Every so often, one of Tim Lowry's stories will end “happily ever after.” Most of the 100 stories he keeps at-the-ready, though, are more often completed with this tag line: “And that was the end of that.”
Lowry's been a professional storyteller since 1999. Five years prior to that, he was a tour guide and a teacher.
His abilities to capture your attention and take your imagination to places only you can determine will be on display with many others at the first Charleston Tells Festival on March 8-9.
Lowry uses voice inflection, facial expressions and sometimes even a kazoo to take his listeners on a magical journey. Since every person's mind is wired with his own individual experiences, the same story might connect with many different emotions.
The morning I heard some of Lowry's stories, he rolled up his sleeves and took command of some excited second-graders at Oakland Elementary School in West Ashley. There was a folktale about the North Wind. A fairy tale from Europe that prompted “oohs and aahs.” Plus, a yarn with roots in Appalachia that required the youngsters do nothing but listen and believe.
All along the way, Lowry might use a squeaky voice ... then a deep, guttural tone. He could easily transition from a Russian accent to a backwoods hillbilly. The stories were full of detail and pacing and timing.
Lost in space
The idea for Charleston Tells started with Douglas Henderson, the executive director of the Charleston County Library. Henderson shares a concern that “telling a story” is about to be lost in our culture. Why? We don't talk to each other as much anymore.
That time lost around the dinner table or even the shared experiences at group gatherings are evaporating with every additional technological advancement that supposedly improves our lives.
In Sunday's Arts & Travel section, you'll see more on the who, what, when and why of this new festival.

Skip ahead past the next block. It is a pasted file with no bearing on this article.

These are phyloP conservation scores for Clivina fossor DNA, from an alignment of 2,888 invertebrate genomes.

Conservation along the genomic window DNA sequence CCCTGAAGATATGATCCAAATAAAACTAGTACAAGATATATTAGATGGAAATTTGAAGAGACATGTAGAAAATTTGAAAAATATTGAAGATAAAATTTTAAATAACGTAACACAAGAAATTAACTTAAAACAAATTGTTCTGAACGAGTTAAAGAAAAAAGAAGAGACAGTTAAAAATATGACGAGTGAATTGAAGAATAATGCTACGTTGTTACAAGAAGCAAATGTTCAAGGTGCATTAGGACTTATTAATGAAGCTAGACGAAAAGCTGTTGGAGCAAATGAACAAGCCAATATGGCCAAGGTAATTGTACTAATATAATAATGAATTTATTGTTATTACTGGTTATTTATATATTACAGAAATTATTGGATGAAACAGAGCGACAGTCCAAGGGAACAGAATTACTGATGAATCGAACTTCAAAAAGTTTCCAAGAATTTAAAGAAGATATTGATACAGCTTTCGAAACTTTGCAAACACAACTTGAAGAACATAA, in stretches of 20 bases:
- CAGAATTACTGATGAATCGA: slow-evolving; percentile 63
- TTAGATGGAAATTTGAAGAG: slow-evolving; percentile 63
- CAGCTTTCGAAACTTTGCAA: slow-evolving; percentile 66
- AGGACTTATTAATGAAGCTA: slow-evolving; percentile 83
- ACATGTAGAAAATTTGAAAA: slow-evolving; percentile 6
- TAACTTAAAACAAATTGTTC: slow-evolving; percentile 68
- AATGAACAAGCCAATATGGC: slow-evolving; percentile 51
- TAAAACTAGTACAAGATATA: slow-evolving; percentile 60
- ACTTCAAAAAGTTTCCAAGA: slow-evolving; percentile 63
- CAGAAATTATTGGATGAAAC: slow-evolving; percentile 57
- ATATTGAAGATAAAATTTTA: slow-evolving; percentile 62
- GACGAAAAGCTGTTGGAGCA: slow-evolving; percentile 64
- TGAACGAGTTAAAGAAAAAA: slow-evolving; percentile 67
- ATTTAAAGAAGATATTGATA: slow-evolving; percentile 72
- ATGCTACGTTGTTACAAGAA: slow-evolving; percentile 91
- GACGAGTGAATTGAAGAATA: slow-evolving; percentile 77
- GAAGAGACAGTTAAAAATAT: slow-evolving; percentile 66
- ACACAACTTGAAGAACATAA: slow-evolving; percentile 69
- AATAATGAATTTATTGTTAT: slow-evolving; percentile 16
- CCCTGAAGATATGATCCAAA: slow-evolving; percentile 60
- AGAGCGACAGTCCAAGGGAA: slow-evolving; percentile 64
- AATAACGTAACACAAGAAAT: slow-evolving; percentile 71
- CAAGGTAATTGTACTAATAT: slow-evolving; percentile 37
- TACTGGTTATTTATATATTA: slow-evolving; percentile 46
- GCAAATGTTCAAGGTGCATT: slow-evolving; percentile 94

Lowry lets his audience dictate the direction his stories will take. Clearly, when watching wide-eyed second-graders hang on every word, he knows how to bring them along for the ride. His tour-guiding days also evoked more than one or two sideway glances from tourists wondering if they'd climbed aboard the right carriage.
A good story touches people. When a good story and a good storyteller meet each other, the product is a moment that transcends age, race, culture or any other considerations that seem to separate us.
Lowry's stories include topics as varied as the social significance of seersucker as well as what he describes as “growing up Baptist.”
In October, Lowry's been invited for the first time to the National Storytelling Festival in Jonesborough, Tenn. Some of the world's best storytellers have been spinning their yarns in this mountain town for the past 40 years. He's also proud that his new hometown will have its very first such festival next Friday and Saturday.
It's definitely another good excuse for people to visit the Lowcountry. It's also another opportunity for those of us who live here to experience an art form that appeals to all ages.
As Lowry would say, “And that's the end of that.”
Reach Warren Peper at 937-5577 or firstname.lastname@example.org.
If you go
What: Charleston Tells Storytelling Festival
When: Friday and March 9
Where: Wragg Square and Second Presbyterian Church
info: 805-6930 or ccpl.org for tickets and schedule.
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